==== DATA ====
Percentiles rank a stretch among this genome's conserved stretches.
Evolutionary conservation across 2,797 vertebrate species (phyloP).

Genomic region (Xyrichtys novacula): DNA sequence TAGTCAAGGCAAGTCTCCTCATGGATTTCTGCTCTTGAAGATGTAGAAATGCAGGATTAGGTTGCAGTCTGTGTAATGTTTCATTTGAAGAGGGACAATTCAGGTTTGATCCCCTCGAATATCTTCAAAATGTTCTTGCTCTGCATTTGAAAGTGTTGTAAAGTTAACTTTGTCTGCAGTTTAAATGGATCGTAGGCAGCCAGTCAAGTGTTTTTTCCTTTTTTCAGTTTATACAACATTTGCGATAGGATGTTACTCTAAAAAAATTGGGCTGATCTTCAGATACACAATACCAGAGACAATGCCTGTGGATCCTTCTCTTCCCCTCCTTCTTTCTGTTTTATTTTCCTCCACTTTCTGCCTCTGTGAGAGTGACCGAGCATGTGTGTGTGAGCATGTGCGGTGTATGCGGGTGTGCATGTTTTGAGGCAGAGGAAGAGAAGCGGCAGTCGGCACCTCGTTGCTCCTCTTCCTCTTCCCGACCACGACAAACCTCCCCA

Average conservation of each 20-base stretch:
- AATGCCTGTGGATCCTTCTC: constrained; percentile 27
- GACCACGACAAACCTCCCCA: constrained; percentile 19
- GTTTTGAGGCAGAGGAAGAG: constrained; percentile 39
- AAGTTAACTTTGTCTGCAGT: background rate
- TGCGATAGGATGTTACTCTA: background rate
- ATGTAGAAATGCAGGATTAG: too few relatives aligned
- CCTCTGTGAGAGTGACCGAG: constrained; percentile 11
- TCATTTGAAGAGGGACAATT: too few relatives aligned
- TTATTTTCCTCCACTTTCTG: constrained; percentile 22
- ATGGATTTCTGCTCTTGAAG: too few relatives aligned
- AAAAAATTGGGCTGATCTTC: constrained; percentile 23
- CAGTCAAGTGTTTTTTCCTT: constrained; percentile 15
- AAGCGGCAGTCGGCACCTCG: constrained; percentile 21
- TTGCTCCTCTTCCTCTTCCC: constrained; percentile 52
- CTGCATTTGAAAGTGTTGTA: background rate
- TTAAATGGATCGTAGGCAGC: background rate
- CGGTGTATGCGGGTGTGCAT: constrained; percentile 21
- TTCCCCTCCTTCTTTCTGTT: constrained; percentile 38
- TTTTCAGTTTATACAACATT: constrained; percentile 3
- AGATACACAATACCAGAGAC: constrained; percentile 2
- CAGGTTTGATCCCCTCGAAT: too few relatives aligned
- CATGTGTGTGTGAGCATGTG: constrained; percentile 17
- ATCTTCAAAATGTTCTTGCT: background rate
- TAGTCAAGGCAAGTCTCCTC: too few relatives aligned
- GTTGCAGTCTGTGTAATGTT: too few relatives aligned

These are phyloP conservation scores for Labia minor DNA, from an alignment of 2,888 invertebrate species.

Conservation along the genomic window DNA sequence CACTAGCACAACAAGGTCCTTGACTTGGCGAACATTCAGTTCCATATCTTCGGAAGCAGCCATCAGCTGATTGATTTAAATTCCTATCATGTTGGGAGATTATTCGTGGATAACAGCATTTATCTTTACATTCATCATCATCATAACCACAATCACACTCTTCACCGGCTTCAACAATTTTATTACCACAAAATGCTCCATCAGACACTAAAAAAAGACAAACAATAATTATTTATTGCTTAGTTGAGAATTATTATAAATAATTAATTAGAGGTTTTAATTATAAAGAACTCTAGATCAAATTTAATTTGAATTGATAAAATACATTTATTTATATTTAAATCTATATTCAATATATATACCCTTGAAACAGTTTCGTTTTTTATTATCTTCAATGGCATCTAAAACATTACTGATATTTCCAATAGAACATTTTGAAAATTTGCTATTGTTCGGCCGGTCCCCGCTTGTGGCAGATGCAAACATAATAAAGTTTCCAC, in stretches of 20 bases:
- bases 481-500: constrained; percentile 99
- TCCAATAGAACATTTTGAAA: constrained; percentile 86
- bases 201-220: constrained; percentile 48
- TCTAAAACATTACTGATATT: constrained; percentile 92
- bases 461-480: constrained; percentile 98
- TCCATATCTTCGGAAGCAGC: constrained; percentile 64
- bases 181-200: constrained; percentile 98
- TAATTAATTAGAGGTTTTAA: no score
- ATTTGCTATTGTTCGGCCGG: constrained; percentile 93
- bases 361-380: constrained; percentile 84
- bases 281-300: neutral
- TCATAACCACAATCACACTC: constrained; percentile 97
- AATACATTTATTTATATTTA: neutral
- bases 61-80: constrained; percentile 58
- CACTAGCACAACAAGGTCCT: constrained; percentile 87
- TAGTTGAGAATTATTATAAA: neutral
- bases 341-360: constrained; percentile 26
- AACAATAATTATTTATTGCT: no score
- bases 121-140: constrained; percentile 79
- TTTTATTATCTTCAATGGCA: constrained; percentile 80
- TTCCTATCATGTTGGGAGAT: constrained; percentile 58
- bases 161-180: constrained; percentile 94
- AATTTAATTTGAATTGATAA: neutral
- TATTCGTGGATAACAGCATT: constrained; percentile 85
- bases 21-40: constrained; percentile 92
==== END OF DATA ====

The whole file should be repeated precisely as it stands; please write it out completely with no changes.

Percentiles rank a stretch among this genome's conserved stretches.
Evolutionary conservation across 2,797 vertebrate species (phyloP).

Genomic region (Xyrichtys novacula): DNA sequence TAGTCAAGGCAAGTCTCCTCATGGATTTCTGCTCTTGAAGATGTAGAAATGCAGGATTAGGTTGCAGTCTGTGTAATGTTTCATTTGAAGAGGGACAATTCAGGTTTGATCCCCTCGAATATCTTCAAAATGTTCTTGCTCTGCATTTGAAAGTGTTGTAAAGTTAACTTTGTCTGCAGTTTAAATGGATCGTAGGCAGCCAGTCAAGTGTTTTTTCCTTTTTTCAGTTTATACAACATTTGCGATAGGATGTTACTCTAAAAAAATTGGGCTGATCTTCAGATACACAATACCAGAGACAATGCCTGTGGATCCTTCTCTTCCCCTCCTTCTTTCTGTTTTATTTTCCTCCACTTTCTGCCTCTGTGAGAGTGACCGAGCATGTGTGTGTGAGCATGTGCGGTGTATGCGGGTGTGCATGTTTTGAGGCAGAGGAAGAGAAGCGGCAGTCGGCACCTCGTTGCTCCTCTTCCTCTTCCCGACCACGACAAACCTCCCCA

Average conservation of each 20-base stretch:
- AATGCCTGTGGATCCTTCTC: constrained; percentile 27
- GACCACGACAAACCTCCCCA: constrained; percentile 19
- GTTTTGAGGCAGAGGAAGAG: constrained; percentile 39
- AAGTTAACTTTGTCTGCAGT: background rate
- TGCGATAGGATGTTACTCTA: background rate
- ATGTAGAAATGCAGGATTAG: too few relatives aligned
- CCTCTGTGAGAGTGACCGAG: constrained; percentile 11
- TCATTTGAAGAGGGACAATT: too few relatives aligned
- TTATTTTCCTCCACTTTCTG: constrained; percentile 22
- ATGGATTTCTGCTCTTGAAG: too few relatives aligned
- AAAAAATTGGGCTGATCTTC: constrained; percentile 23
- CAGTCAAGTGTTTTTTCCTT: constrained; percentile 15
- AAGCGGCAGTCGGCACCTCG: constrained; percentile 21
- TTGCTCCTCTTCCTCTTCCC: constrained; percentile 52
- CTGCATTTGAAAGTGTTGTA: background rate
- TTAAATGGATCGTAGGCAGC: background rate
- CGGTGTATGCGGGTGTGCAT: constrained; percentile 21
- TTCCCCTCCTTCTTTCTGTT: constrained; percentile 38
- TTTTCAGTTTATACAACATT: constrained; percentile 3
- AGATACACAATACCAGAGAC: constrained; percentile 2
- CAGGTTTGATCCCCTCGAAT: too few relatives aligned
- CATGTGTGTGTGAGCATGTG: constrained; percentile 17
- ATCTTCAAAATGTTCTTGCT: background rate
- TAGTCAAGGCAAGTCTCCTC: too few relatives aligned
- GTTGCAGTCTGTGTAATGTT: too few relatives aligned

These are phyloP conservation scores for Labia minor DNA, from an alignment of 2,888 invertebrate species.

Conservation along the genomic window DNA sequence CACTAGCACAACAAGGTCCTTGACTTGGCGAACATTCAGTTCCATATCTTCGGAAGCAGCCATCAGCTGATTGATTTAAATTCCTATCATGTTGGGAGATTATTCGTGGATAACAGCATTTATCTTTACATTCATCATCATCATAACCACAATCACACTCTTCACCGGCTTCAACAATTTTATTACCACAAAATGCTCCATCAGACACTAAAAAAAGACAAACAATAATTATTTATTGCTTAGTTGAGAATTATTATAAATAATTAATTAGAGGTTTTAATTATAAAGAACTCTAGATCAAATTTAATTTGAATTGATAAAATACATTTATTTATATTTAAATCTATATTCAATATATATACCCTTGAAACAGTTTCGTTTTTTATTATCTTCAATGGCATCTAAAACATTACTGATATTTCCAATAGAACATTTTGAAAATTTGCTATTGTTCGGCCGGTCCCCGCTTGTGGCAGATGCAAACATAATAAAGTTTCCAC, in stretches of 20 bases:
- bases 481-500: constrained; percentile 99
- TCCAATAGAACATTTTGAAA: constrained; percentile 86
- bases 201-220: constrained; percentile 48
- TCTAAAACATTACTGATATT: constrained; percentile 92
- bases 461-480: constrained; percentile 98
- TCCATATCTTCGGAAGCAGC: constrained; percentile 64
- bases 181-200: constrained; percentile 98
- TAATTAATTAGAGGTTTTAA: no score
- ATTTGCTATTGTTCGGCCGG: constrained; percentile 93
- bases 361-380: constrained; percentile 84
- bases 281-300: neutral
- TCATAACCACAATCACACTC: constrained; percentile 97
- AATACATTTATTTATATTTA: neutral
- bases 61-80: constrained; percentile 58
- CACTAGCACAACAAGGTCCT: constrained; percentile 87
- TAGTTGAGAATTATTATAAA: neutral
- bases 341-360: constrained; percentile 26
- AACAATAATTATTTATTGCT: no score
- bases 121-140: constrained; percentile 79
- TTTTATTATCTTCAATGGCA: constrained; percentile 80
- TTCCTATCATGTTGGGAGAT: constrained; percentile 58
- bases 161-180: constrained; percentile 94
- AATTTAATTTGAATTGATAA: neutral
- TATTCGTGGATAACAGCATT: constrained; percentile 85
- bases 21-40: constrained; percentile 92